Last week I bragged on and promoted the latest issue of the lit magazine I edit, and suggested you buy tickets for next week's reading, "Santa Monica Review Presents..." Tickets are still available at Brownpapertickets. Meanwhile, Chapman University is doing its best, it seems, to attract you, too. Its most excellent "Tabula Poetica" series of readings by visiting writers offers a must-not-miss chance to see one of the nation's best poets, C.K. Williams. I'll mention all kinds of upcoming OC lit events in this post, but please trust me that you absolutely do not want to miss him on Tuesday, October 15 for a mid-day talk on translation and, for sure, a reading in the Wilkinson Chapel at Leatherby Libraries (7 PM) by a poet who has, justifiably, won every award there is, even as he has transformed, matured, evolved his long line of protest and capturing of episode and idiom into shorter conversations. It's free, for which everybody should be grateful to Chapman.
I hope Williams reads both old and newer work, perhaps from his most recent volume, Writers Writing Dying (he's old hmself!) and maybe the poet "The Singing," which strikes this fan as exemplary, ostensibly about a moment of human intersection as against the boundaries of class and race and the social order.
In the duet we composed the equation we made
the conventions to which we were condemned.
Sometimes it feels even when no one is there that
someone something is watching and listening
Someone to rectify redo remake this time again though
no one saw nor heard no one was there.
Of course Chapman's big deal next weekend (October 12 & 13) is its second Big Orange Book (BOB) Festival. I'll forgo the easy joke about finding enough large orange books (damn, I did it) to make a whole festival and hope that the terrific organizers of this event find some way to market that almost funny idea. Of course, if you are a books person, or a bookworm, you already know about this and know that admission to the BOB is FREE, consulted the online schedule of events and speakers, including my pal Alan Cheuse of NPR and his own terrific fiction and nonfiction talking with, yes, "The Bookworm" himself, Michael Silverblatt over at KCRW, both of them being asked questions by a favorite writer of mine, who teaches at Chapman, Tom Zoellner. His most recent book, A Safeway in Arizona rings (ricochets) truer and truer with every totally predictable mass shooting, and should be read by all and especially the NRA. (I can dream.) That's on Saturday morning. Of course, the two-day fest covers all angles, including all genres, and a track for aspiring writers, with a seminar on publishing. It is held in the Fish Interfaith Center, yet another opportunity for me to be distracted from the event and make a joke about ecumenical trout, which others have no doubt already done.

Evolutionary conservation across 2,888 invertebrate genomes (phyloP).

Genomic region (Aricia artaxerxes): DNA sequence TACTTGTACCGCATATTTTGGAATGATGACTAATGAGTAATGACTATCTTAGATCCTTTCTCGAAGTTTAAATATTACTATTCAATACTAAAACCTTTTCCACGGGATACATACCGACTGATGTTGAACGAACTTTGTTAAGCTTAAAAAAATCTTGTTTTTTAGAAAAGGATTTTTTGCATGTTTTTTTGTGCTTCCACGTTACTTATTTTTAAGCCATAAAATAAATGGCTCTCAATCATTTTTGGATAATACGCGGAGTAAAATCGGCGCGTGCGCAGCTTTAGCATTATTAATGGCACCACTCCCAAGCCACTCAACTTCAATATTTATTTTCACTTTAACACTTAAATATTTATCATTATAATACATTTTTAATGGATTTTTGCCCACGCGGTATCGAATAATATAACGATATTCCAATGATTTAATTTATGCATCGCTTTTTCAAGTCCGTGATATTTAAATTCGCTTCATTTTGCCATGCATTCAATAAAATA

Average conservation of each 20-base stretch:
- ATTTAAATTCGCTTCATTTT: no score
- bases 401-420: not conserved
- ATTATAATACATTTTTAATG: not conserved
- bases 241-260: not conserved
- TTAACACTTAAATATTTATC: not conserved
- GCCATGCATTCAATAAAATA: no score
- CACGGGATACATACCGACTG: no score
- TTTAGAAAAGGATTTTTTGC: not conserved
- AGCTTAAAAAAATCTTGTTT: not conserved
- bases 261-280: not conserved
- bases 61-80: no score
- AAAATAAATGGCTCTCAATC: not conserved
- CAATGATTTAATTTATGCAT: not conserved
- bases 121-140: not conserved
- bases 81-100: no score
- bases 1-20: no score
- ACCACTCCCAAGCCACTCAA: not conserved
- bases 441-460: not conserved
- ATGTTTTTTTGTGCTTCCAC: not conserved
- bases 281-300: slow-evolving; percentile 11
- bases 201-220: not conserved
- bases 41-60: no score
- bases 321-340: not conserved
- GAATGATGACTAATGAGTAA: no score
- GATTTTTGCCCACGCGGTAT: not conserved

One special local angle features OC historians, doing a panel on "California Voices." That's first thing on Sunday morning. The conference features Young Adult, poetry, mystery, cooking, all of it. The grown-up poetry reading features a writer I saw read 30 years ago, a guy who has done it all, Jerome Rothenberg. Kudos to the organizers for getting him. I think Rothenberg, who is a translator, ethnographer, critic, performance artist, teaches at UC San Diego, but he has been teaching in the real world for decades. Like Williams, a big deal, friends. There's lots more, but you can pick from the Chapman BOB website.
The Orange is free, but the Newport Beach Public Library Foundation "Witte Lectures" costs,
big-time. But all for a good cause. And the guest on October 30, just so you can save your pennies, is the amazing Zadie Smith, answering the question "Why Write?" The author of White Teeth and, most recently, NW, will talk about the plight (!) of today's writer by way of Alexander Pope. There's wine and cheese at the lovely Central Library digs.Visit theNBPLF website for more. Info, not cheese.
All kinds of through-lines this morning. Here's a photo of the lovely and talented Ramona Ausubel, author of the novel No One Is Here Except All of Us and a new short story collection titled, provocatively, A Guide to Being Born. Guess where she went to school before publishing a novel and a short story collection? Yup, same place that publishes the excellent literary journal Faultline. Sure enough, Ausubel is gonna be at BOB, as is OC novelist Peggy Hesketh (Telling the Bees). But you might not know that UC Irvine's esteemed MFA Writing Programs also host regular readings, free and open to all. The first happens Wednesday, October 9, with both poets and fiction writers. This is a great way to see what the young folks are up to. It's at 7 PM in Humanities Gateway Room 1010. Park across the street free on the Irvine Company, but don't tell anybody I said that. (Wow, I just noticed how handsome and beautiful are the writers on this page. I will try to find some ugly ones next week!)
Finally, from Irvine to Orange and back to Newport, it's not too late to get out to the Newport
Beach Central Library today, 2 PM, for Mark Tatulli. Comic strip veteran Tatulli ("Heart of the City" & "Lio"), introduces his first children's novel, Desmond Pucket Makes Monster Magic. A cartoonist, Tatulli is a filmmaker, animator and was awarded three Emmys. The Foundation's fall kids and family reading season, "Making Memories for Children" features Cornelia Funke next month. Your children have read the Inkheart Trilogy for sure, and possibly seen the film. She's great.
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